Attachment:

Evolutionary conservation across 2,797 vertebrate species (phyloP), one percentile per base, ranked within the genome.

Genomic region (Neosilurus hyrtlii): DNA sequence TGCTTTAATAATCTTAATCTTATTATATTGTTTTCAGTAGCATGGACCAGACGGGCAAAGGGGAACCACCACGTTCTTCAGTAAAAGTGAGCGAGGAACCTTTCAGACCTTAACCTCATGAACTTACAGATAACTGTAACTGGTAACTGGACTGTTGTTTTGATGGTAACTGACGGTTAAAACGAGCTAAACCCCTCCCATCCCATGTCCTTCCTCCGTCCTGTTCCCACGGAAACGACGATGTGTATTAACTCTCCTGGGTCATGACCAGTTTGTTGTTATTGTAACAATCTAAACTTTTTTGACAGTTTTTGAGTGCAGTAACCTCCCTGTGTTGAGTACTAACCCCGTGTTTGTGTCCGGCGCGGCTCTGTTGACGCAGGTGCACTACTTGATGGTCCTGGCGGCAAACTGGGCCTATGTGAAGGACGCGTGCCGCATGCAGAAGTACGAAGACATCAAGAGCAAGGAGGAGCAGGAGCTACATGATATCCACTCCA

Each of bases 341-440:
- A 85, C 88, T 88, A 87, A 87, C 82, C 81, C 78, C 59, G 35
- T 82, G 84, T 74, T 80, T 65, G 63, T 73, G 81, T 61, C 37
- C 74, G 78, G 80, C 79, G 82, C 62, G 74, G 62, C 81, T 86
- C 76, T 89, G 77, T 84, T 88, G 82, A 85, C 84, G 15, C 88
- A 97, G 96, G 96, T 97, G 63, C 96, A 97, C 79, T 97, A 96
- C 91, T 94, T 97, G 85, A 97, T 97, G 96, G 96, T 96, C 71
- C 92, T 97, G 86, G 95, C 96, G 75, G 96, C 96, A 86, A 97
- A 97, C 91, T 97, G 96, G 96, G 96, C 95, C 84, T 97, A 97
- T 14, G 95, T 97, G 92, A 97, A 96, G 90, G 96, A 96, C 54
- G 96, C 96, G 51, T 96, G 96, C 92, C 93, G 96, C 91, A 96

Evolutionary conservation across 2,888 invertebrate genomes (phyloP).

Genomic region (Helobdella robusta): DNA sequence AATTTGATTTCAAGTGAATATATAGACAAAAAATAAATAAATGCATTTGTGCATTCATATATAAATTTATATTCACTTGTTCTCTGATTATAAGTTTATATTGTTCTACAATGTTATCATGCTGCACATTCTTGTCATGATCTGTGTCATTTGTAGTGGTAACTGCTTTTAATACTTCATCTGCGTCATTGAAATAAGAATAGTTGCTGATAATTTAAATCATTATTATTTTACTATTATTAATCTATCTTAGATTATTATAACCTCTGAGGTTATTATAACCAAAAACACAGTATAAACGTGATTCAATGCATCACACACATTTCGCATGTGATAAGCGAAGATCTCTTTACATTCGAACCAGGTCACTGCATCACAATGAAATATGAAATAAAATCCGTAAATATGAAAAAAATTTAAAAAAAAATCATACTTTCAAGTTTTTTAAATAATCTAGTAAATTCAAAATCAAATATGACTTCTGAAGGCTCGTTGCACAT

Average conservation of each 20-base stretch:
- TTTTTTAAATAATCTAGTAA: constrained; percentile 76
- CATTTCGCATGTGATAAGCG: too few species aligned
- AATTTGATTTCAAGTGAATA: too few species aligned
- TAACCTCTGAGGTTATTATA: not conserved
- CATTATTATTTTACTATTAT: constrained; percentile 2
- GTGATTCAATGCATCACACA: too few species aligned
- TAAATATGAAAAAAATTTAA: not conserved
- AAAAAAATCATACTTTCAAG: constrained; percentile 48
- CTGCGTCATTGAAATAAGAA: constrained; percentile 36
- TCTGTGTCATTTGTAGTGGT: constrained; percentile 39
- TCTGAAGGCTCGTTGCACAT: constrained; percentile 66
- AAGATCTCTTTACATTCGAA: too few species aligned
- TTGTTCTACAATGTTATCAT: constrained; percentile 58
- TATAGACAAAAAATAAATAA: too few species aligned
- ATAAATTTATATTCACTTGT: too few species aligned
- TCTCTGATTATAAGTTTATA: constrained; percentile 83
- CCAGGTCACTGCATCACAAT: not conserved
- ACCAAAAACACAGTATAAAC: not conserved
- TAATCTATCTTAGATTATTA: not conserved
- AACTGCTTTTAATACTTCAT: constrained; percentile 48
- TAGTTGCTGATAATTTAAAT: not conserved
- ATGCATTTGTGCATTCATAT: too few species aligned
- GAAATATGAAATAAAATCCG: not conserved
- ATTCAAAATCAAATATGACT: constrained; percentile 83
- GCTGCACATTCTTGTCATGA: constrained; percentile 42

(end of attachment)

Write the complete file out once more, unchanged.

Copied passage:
Evolutionary conservation across 2,797 vertebrate species (phyloP), one percentile per base, ranked within the genome.

Genomic region (Neosilurus hyrtlii): DNA sequence TGCTTTAATAATCTTAATCTTATTATATTGTTTTCAGTAGCATGGACCAGACGGGCAAAGGGGAACCACCACGTTCTTCAGTAAAAGTGAGCGAGGAACCTTTCAGACCTTAACCTCATGAACTTACAGATAACTGTAACTGGTAACTGGACTGTTGTTTTGATGGTAACTGACGGTTAAAACGAGCTAAACCCCTCCCATCCCATGTCCTTCCTCCGTCCTGTTCCCACGGAAACGACGATGTGTATTAACTCTCCTGGGTCATGACCAGTTTGTTGTTATTGTAACAATCTAAACTTTTTTGACAGTTTTTGAGTGCAGTAACCTCCCTGTGTTGAGTACTAACCCCGTGTTTGTGTCCGGCGCGGCTCTGTTGACGCAGGTGCACTACTTGATGGTCCTGGCGGCAAACTGGGCCTATGTGAAGGACGCGTGCCGCATGCAGAAGTACGAAGACATCAAGAGCAAGGAGGAGCAGGAGCTACATGATATCCACTCCA

Each of bases 341-440:
- A 85, C 88, T 88, A 87, A 87, C 82, C 81, C 78, C 59, G 35
- T 82, G 84, T 74, T 80, T 65, G 63, T 73, G 81, T 61, C 37
- C 74, G 78, G 80, C 79, G 82, C 62, G 74, G 62, C 81, T 86
- C 76, T 89, G 77, T 84, T 88, G 82, A 85, C 84, G 15, C 88
- A 97, G 96, G 96, T 97, G 63, C 96, A 97, C 79, T 97, A 96
- C 91, T 94, T 97, G 85, A 97, T 97, G 96, G 96, T 96, C 71
- C 92, T 97, G 86, G 95, C 96, G 75, G 96, C 96, A 86, A 97
- A 97, C 91, T 97, G 96, G 96, G 96, C 95, C 84, T 97, A 97
- T 14, G 95, T 97, G 92, A 97, A 96, G 90, G 96, A 96, C 54
- G 96, C 96, G 51, T 96, G 96, C 92, C 93, G 96, C 91, A 96

Evolutionary conservation across 2,888 invertebrate genomes (phyloP).

Genomic region (Helobdella robusta): DNA sequence AATTTGATTTCAAGTGAATATATAGACAAAAAATAAATAAATGCATTTGTGCATTCATATATAAATTTATATTCACTTGTTCTCTGATTATAAGTTTATATTGTTCTACAATGTTATCATGCTGCACATTCTTGTCATGATCTGTGTCATTTGTAGTGGTAACTGCTTTTAATACTTCATCTGCGTCATTGAAATAAGAATAGTTGCTGATAATTTAAATCATTATTATTTTACTATTATTAATCTATCTTAGATTATTATAACCTCTGAGGTTATTATAACCAAAAACACAGTATAAACGTGATTCAATGCATCACACACATTTCGCATGTGATAAGCGAAGATCTCTTTACATTCGAACCAGGTCACTGCATCACAATGAAATATGAAATAAAATCCGTAAATATGAAAAAAATTTAAAAAAAAATCATACTTTCAAGTTTTTTAAATAATCTAGTAAATTCAAAATCAAATATGACTTCTGAAGGCTCGTTGCACAT

Average conservation of each 20-base stretch:
- TTTTTTAAATAATCTAGTAA: constrained; percentile 76
- CATTTCGCATGTGATAAGCG: too few species aligned
- AATTTGATTTCAAGTGAATA: too few species aligned
- TAACCTCTGAGGTTATTATA: not conserved
- CATTATTATTTTACTATTAT: constrained; percentile 2
- GTGATTCAATGCATCACACA: too few species aligned
- TAAATATGAAAAAAATTTAA: not conserved
- AAAAAAATCATACTTTCAAG: constrained; percentile 48
- CTGCGTCATTGAAATAAGAA: constrained; percentile 36
- TCTGTGTCATTTGTAGTGGT: constrained; percentile 39
- TCTGAAGGCTCGTTGCACAT: constrained; percentile 66
- AAGATCTCTTTACATTCGAA: too few species aligned
- TTGTTCTACAATGTTATCAT: constrained; percentile 58
- TATAGACAAAAAATAAATAA: too few species aligned
- ATAAATTTATATTCACTTGT: too few species aligned
- TCTCTGATTATAAGTTTATA: constrained; percentile 83
- CCAGGTCACTGCATCACAAT: not conserved
- ACCAAAAACACAGTATAAAC: not conserved
- TAATCTATCTTAGATTATTA: not conserved
- AACTGCTTTTAATACTTCAT: constrained; percentile 48
- TAGTTGCTGATAATTTAAAT: not conserved
- ATGCATTTGTGCATTCATAT: too few species aligned
- GAAATATGAAATAAAATCCG: not conserved
- ATTCAAAATCAAATATGACT: constrained; percentile 83
- GCTGCACATTCTTGTCATGA: constrained; percentile 42